ICC report on alleged drug war crimes awaited by PNP

Published December 15, 2020, 2:42 PM

by Aaron Recuenco 

The Philippine National Police (PNP) has yet to receive any document from the International Criminal Court (ICC) about a reported reasonable basis that crimes against humanity have been committed in the conduct of the drug war under the Duterte administration.


As such, PNP spokesman Brig. Gen. Ildebrandi Usana said that they would not be able to comment on the allegations being hurled against the PNP which is at the forefront in the aggressive campaign against illegal drugs in the country since July 2016.

“The PNP has not officially received that report yet. We refrain from making any comments at this point,  until we obtain the ICC findings in detail,” Usana told the Manila Bulletin.

ICC Prosecutor Fatou Bensouda was quoted saying that the initial conduct of investigation they conducted would reveal a reasonable basis to believe that crimes against humanity had been committed in the campaign against drug war.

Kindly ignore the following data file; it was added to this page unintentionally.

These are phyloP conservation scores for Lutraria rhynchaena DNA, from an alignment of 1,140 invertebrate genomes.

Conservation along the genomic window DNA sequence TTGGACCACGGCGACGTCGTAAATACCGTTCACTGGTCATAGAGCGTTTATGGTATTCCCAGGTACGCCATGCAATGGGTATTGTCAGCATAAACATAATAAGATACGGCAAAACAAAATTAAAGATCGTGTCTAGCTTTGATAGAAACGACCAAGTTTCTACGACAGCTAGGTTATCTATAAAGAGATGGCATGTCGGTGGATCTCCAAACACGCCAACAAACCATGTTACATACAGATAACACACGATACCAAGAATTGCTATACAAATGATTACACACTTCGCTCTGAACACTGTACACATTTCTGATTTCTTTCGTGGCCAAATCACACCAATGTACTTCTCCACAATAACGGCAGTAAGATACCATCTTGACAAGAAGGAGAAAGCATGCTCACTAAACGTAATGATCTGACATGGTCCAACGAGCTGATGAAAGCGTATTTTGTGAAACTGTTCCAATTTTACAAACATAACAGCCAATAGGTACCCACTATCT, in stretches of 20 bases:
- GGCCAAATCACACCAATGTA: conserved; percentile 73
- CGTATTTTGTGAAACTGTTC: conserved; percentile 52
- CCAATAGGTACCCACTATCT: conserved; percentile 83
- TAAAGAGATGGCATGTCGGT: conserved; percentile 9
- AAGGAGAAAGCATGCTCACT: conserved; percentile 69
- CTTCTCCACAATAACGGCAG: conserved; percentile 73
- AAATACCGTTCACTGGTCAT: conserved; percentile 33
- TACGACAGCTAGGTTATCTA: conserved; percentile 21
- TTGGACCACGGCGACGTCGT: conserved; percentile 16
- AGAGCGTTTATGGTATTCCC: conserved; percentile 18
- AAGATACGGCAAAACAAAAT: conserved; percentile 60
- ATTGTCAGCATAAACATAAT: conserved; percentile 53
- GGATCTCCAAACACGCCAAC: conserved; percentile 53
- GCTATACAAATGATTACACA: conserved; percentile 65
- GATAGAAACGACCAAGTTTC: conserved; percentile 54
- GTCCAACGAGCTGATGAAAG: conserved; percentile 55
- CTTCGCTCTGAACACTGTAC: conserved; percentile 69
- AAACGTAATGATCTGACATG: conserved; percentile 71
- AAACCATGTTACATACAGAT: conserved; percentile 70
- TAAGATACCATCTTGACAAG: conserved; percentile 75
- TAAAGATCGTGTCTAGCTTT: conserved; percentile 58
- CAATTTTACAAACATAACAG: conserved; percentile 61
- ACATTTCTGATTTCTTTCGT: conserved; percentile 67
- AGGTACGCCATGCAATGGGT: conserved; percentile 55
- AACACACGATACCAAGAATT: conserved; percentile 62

Based on the PNP data, more or less 6,000 drug personalities were killed in police operations since the start of the drug war in July 2016 when President Duterte assumed the top elected post in the land.

Duterte, during the 2016 presidential campaign, vowed to end the illegal drugs problem in the country and was also quoted saying that it would be bloody. Despite his pronouncement, Duterte won the presidency by a big margin.

While the PNP said that all police operations are legitimate, critics have been accusing the police of executing drug personalities and planting evidence through its nanlaban narrative, or reports that drug suspects were killed because they tried to shoot it out with policemen.

Aside from those who were killed in the police operations, thousands of drug suspects were also killed by drug war-inspired drug war.

PNP leaderships since July 2016, however, repeatedly denied the allegation of human rights violations and extra-judicial killings, claiming that those allegations are part of the propaganda campaign of drug syndicates.